About the Lab
Here at the Foss-Feig Lab, our research combines clinical assessments with brain-based methods, including EEG and MRI, to examine sensory and perceptual functioning in autism spectrum disorder (ASD). We also study the relation between ASD and other neurodevelopmental disorders, including schizophrenia and psychosis prodrome, as well as monogenic disorders with a prominent ASD phenotype.
The Foss-Feig Lab is part of the Seaver Autism Center for Research and Treatment at the Icahn School of Medicine at Mount Sinai. The Seaver Autism Center is a fully integrated, translational research center that leads progressive studies and provides personalized care to individuals with autism and related rare disorders. As a team, we are dedicated to discovering the biological causes of autism and developing breakthrough treatments.
Learn more about the Seaver Autism Center’s translational research approach.
Using multimodal neuroimaging (EEG, MRI), psychophysical testing, eye tracking, and targeted clinical assessments, our research investigates sensory and perceptual processing as they differ between autism spectrum disorder (ASD) and typical development. We also examine the convergence and divergence between ASD and other neurodevelopmental disorders, including schizophrenia, as well as relations between experimental effects and specific patterns of clinical symptoms within the broad ASD population and among individuals exhibiting known genetic mutations that contribute to an ASD phenotype.
Our work addresses the following central questions:
Mechanisms of sensory and perceptual processing alterations in ASD
Question 1: Mechanisms of sensory and perceptual processing alterations in ASD
Overlap between ASD and schizophrenia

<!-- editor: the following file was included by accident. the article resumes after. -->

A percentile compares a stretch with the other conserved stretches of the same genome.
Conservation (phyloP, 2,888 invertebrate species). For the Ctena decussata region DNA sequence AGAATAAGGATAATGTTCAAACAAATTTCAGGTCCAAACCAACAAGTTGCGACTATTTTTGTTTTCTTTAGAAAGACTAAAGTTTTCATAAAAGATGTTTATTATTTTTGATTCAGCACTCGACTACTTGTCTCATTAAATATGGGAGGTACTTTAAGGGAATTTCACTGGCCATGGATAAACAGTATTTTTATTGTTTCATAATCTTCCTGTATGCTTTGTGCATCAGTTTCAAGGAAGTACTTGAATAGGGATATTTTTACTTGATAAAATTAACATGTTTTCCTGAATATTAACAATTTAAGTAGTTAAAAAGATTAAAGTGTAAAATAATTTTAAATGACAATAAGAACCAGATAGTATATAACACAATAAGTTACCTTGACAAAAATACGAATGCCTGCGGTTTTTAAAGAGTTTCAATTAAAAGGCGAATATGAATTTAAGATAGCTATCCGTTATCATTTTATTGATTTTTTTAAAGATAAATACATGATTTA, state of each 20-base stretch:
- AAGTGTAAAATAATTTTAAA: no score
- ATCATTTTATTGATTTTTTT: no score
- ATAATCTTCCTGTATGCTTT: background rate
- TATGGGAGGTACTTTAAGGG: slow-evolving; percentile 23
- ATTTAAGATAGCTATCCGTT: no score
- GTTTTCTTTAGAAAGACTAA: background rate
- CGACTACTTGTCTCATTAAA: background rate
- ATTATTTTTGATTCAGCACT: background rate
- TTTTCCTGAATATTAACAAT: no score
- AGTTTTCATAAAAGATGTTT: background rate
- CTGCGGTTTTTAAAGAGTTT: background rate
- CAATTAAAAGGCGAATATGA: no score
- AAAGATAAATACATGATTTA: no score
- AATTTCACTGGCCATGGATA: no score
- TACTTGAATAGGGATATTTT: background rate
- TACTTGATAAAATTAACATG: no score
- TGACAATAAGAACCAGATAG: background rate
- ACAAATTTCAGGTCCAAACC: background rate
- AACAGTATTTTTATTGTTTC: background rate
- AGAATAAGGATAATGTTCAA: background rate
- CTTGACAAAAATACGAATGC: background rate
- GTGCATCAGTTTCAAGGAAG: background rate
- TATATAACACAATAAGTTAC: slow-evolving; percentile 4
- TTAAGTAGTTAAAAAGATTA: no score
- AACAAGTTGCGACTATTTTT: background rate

Question 2: Overlap between ASD and schizophrenia
Genetics-first approach to understanding mechanisms and developing biomarkers for ASD
Question 3: Genetics-first approach to understanding mechanisms and developing biomarkers for ASD
In this line of research, we collaborate with colleagues at Seaver to explore several research avenues. First, how is brain functioning and behavior different in individuals with genetic disorders? How is sensory functioning impacted, and how do social and attentional symptoms present? Second, how do differences in brain functioning in those with genetic syndromes compare to those in individuals with ASD with unknown cause (“idiopathic ASD”)? Are there groups of individuals with idiopathic ASD whose behavior and brain functioning looks similar to that associated with a specific genetic disorder? If so, might this give us clues into neural alterations that are affecting a broader portion of individuals with ASD, even when we don’t know the specific cause? Third, can we develop biomarkers for ASD starting in genetic syndromes? Are there brain-based alterations that are reliable across time and individuals and that can easily be measured regardless of a child’s functioning level or the research or clinical setting? Do these markers help us know which children will benefit from a specific treatment? When we do treat children, do these biomarkers show change? Can this work inform biomarkers and treatment approaches for ASD more broadly?
Seaver Autism Center for Research and Treatment
Icahn School of Medicine at Mount Sinai
Department of Psychiatry
One Gustave L. Levy Place
New York, NY 10029
Telephone: (212) 241-0961